Ptosis or “droopy eye” is a condition primarily caused by weakness in the muscles and nerves that control the upper and lower eyelid. Due to damage or an abnormal congenital development, these nerves may not communicate effectively or the muscles may not function properly. As a result of this functional mishap, the body is unable to control the eyelid causing it to sag.
Excess skin or dermatochalasis in the upper or lower eyelids can also cause ptosis, because the muscles and nerves are not meant to handle the extra weight of the excess skin.
While it may occur in either the upper or lower eyelid, it is when ptosis causes the upper eyelid to droop that it obscures and compromises vision.
Ptosis may arise due to an irregularity in fetal development, a disease or accident which damages the nerves and muscles or loosens the skin of the eyelids. Such diseases include diabetes, the Horner Syndrome, Myasthenia Gravis, as well as neuromuscular disorders and cancers. Ptosis can also be caused by less serious risk factors such as aging and contact lens wear. In addition, certain patients may have ptosis from birth or as a side effect of trauma to the eye.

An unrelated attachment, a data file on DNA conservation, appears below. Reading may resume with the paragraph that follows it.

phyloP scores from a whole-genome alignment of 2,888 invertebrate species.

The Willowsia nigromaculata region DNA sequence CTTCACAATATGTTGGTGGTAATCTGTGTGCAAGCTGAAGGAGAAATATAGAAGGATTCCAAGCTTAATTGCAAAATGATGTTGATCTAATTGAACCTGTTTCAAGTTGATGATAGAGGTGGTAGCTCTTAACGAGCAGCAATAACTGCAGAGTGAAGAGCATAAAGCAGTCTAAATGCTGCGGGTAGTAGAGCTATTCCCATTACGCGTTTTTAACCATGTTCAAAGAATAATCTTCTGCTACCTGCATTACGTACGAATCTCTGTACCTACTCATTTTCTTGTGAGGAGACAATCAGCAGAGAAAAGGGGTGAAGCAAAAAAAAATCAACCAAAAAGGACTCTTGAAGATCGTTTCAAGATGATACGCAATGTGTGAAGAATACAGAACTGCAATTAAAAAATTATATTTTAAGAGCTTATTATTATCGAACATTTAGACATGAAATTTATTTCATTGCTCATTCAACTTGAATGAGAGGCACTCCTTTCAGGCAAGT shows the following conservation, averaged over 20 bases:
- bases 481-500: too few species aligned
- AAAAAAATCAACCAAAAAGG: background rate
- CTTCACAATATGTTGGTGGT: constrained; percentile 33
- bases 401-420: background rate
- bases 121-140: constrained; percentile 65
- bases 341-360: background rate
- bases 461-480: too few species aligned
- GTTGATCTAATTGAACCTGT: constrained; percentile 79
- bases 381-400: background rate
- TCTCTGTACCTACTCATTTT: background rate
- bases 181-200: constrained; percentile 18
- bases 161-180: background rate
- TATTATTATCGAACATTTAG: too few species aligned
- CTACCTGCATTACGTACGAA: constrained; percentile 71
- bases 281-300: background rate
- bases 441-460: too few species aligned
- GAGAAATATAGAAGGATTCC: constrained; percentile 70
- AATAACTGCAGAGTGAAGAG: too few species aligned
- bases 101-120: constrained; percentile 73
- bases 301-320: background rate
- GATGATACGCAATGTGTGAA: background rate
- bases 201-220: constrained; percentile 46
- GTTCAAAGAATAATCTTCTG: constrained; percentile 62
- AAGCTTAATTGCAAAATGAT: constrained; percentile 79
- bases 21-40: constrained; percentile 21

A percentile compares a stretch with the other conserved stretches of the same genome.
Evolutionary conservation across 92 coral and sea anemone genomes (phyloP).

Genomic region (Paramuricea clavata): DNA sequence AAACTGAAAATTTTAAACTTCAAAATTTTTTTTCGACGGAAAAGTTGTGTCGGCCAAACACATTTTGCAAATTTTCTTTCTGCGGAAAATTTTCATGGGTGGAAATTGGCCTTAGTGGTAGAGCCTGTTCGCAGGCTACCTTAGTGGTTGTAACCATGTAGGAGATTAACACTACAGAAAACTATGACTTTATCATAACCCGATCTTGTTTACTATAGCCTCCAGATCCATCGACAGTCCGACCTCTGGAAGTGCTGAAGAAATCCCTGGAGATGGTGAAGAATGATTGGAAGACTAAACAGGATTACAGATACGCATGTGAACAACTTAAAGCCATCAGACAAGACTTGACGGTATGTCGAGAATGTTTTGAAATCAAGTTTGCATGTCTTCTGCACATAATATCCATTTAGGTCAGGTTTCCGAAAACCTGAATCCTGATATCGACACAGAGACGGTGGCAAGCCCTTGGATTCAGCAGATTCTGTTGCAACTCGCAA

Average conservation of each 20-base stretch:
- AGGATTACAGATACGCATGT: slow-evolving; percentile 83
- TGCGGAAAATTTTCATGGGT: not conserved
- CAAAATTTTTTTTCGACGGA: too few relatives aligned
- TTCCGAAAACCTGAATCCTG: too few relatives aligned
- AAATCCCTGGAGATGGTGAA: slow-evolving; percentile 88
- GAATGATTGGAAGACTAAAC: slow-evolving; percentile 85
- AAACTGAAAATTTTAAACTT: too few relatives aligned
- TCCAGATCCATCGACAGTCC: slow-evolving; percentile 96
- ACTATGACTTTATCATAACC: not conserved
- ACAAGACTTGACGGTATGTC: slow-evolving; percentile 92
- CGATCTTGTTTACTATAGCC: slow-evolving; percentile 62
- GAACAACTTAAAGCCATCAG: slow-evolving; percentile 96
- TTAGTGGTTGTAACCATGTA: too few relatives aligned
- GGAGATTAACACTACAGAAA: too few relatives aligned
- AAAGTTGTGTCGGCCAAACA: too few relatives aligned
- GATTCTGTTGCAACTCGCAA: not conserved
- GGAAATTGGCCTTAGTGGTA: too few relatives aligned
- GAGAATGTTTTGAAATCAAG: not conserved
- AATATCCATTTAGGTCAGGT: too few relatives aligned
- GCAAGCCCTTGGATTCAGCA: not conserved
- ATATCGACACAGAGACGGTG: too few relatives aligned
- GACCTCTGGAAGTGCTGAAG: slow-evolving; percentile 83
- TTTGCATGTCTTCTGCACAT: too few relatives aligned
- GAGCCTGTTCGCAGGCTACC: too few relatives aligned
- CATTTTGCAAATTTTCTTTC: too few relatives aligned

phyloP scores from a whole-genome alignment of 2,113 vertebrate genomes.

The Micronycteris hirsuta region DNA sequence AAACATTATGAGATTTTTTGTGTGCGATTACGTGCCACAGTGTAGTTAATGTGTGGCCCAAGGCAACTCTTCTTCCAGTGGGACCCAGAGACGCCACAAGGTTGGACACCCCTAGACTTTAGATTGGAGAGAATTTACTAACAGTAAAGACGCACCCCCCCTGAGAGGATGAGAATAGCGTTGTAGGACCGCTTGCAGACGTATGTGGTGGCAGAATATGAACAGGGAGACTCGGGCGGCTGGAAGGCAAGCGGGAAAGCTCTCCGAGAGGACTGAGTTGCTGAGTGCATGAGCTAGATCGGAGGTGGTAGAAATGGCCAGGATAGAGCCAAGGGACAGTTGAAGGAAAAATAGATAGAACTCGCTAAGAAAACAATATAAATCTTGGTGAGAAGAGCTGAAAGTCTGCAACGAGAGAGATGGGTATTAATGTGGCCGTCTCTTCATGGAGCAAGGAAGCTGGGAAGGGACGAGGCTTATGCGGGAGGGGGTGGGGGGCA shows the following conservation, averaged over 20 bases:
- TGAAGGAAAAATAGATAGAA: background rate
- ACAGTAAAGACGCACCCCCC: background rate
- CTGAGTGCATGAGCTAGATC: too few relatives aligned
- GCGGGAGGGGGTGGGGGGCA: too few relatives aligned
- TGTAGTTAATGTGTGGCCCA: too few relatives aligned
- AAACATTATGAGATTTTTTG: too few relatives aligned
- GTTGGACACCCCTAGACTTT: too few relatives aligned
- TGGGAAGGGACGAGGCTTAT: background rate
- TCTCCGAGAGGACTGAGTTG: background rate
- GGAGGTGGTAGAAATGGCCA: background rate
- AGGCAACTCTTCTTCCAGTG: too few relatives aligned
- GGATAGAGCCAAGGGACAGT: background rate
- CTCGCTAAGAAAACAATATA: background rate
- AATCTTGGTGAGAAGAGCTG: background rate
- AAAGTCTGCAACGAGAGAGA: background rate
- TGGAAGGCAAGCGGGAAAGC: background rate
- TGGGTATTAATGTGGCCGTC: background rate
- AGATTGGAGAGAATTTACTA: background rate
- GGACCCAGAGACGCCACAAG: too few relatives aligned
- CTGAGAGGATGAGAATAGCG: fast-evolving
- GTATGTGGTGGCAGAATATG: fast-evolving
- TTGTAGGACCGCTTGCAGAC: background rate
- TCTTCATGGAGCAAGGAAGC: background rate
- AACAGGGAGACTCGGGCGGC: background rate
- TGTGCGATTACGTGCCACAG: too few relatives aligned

While ptosis may lead to a decreased visual field and brow aches, it is mainly a cosmetic concern for adults. Children, on the other hand, need immediate treatment for ptosis because it impairs their development of healthy eyesight. Failure to treat ptosis in young children leads to amblyopia, a condition which causes a lifetime of bad vision.
The surgical removal of eyelid skin is the sole treatment of ptosis. The extensiveness of the surgical alteration depends on how much excess skin and loss of muscle control there is over the eyelid. Patients with a severe excess of eyelid skin or poor eyelid muscle control will have more skin removed than those with less excess skin and more muscle control. Please consult with your doctor for more information on the surgical treatment of ptosis.